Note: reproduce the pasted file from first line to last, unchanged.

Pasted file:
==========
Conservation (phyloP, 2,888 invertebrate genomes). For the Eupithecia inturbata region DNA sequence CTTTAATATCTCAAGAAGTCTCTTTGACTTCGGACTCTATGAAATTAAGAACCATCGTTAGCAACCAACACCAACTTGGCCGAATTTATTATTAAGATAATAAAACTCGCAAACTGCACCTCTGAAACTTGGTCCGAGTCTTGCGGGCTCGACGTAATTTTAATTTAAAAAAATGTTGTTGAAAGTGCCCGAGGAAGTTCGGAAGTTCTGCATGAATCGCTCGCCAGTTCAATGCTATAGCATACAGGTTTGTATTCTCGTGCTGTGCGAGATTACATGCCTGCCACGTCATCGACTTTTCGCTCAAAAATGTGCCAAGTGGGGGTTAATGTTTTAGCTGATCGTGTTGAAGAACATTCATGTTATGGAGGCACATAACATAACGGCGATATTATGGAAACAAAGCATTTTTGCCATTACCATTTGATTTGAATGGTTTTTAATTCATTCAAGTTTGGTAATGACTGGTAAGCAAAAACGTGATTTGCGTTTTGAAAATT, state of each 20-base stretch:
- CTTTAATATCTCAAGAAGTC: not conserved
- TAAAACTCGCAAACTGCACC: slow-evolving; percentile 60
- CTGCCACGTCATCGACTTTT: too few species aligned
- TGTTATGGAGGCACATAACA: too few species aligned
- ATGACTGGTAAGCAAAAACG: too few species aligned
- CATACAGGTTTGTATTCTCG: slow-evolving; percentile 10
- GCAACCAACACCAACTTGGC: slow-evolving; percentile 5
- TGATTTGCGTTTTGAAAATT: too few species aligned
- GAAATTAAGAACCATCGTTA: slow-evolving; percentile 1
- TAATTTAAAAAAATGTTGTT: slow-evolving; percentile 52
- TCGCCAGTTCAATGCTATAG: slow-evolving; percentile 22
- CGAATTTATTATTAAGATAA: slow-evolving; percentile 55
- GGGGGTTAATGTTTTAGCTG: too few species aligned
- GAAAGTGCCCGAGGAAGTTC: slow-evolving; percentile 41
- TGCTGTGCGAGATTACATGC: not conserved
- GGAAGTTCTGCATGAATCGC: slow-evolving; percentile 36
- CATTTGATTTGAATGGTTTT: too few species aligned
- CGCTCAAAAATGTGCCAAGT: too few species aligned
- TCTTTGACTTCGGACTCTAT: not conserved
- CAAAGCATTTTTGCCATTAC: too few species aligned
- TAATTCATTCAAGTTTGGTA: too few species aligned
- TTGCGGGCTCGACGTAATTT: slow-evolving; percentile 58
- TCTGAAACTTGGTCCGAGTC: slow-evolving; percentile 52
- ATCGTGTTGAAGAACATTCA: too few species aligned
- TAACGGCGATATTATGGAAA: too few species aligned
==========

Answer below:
Conservation (phyloP, 2,888 invertebrate genomes). For the Eupithecia inturbata region DNA sequence CTTTAATATCTCAAGAAGTCTCTTTGACTTCGGACTCTATGAAATTAAGAACCATCGTTAGCAACCAACACCAACTTGGCCGAATTTATTATTAAGATAATAAAACTCGCAAACTGCACCTCTGAAACTTGGTCCGAGTCTTGCGGGCTCGACGTAATTTTAATTTAAAAAAATGTTGTTGAAAGTGCCCGAGGAAGTTCGGAAGTTCTGCATGAATCGCTCGCCAGTTCAATGCTATAGCATACAGGTTTGTATTCTCGTGCTGTGCGAGATTACATGCCTGCCACGTCATCGACTTTTCGCTCAAAAATGTGCCAAGTGGGGGTTAATGTTTTAGCTGATCGTGTTGAAGAACATTCATGTTATGGAGGCACATAACATAACGGCGATATTATGGAAACAAAGCATTTTTGCCATTACCATTTGATTTGAATGGTTTTTAATTCATTCAAGTTTGGTAATGACTGGTAAGCAAAAACGTGATTTGCGTTTTGAAAATT, state of each 20-base stretch:
- CTTTAATATCTCAAGAAGTC: not conserved
- TAAAACTCGCAAACTGCACC: slow-evolving; percentile 60
- CTGCCACGTCATCGACTTTT: too few species aligned
- TGTTATGGAGGCACATAACA: too few species aligned
- ATGACTGGTAAGCAAAAACG: too few species aligned
- CATACAGGTTTGTATTCTCG: slow-evolving; percentile 10
- GCAACCAACACCAACTTGGC: slow-evolving; percentile 5
- TGATTTGCGTTTTGAAAATT: too few species aligned
- GAAATTAAGAACCATCGTTA: slow-evolving; percentile 1
- TAATTTAAAAAAATGTTGTT: slow-evolving; percentile 52
- TCGCCAGTTCAATGCTATAG: slow-evolving; percentile 22
- CGAATTTATTATTAAGATAA: slow-evolving; percentile 55
- GGGGGTTAATGTTTTAGCTG: too few species aligned
- GAAAGTGCCCGAGGAAGTTC: slow-evolving; percentile 41
- TGCTGTGCGAGATTACATGC: not conserved
- GGAAGTTCTGCATGAATCGC: slow-evolving; percentile 36
- CATTTGATTTGAATGGTTTT: too few species aligned
- CGCTCAAAAATGTGCCAAGT: too few species aligned
- TCTTTGACTTCGGACTCTAT: not conserved
- CAAAGCATTTTTGCCATTAC: too few species aligned
- TAATTCATTCAAGTTTGGTA: too few species aligned
- TTGCGGGCTCGACGTAATTT: slow-evolving; percentile 58
- TCTGAAACTTGGTCCGAGTC: slow-evolving; percentile 52
- ATCGTGTTGAAGAACATTCA: too few species aligned
- TAACGGCGATATTATGGAAA: too few species aligned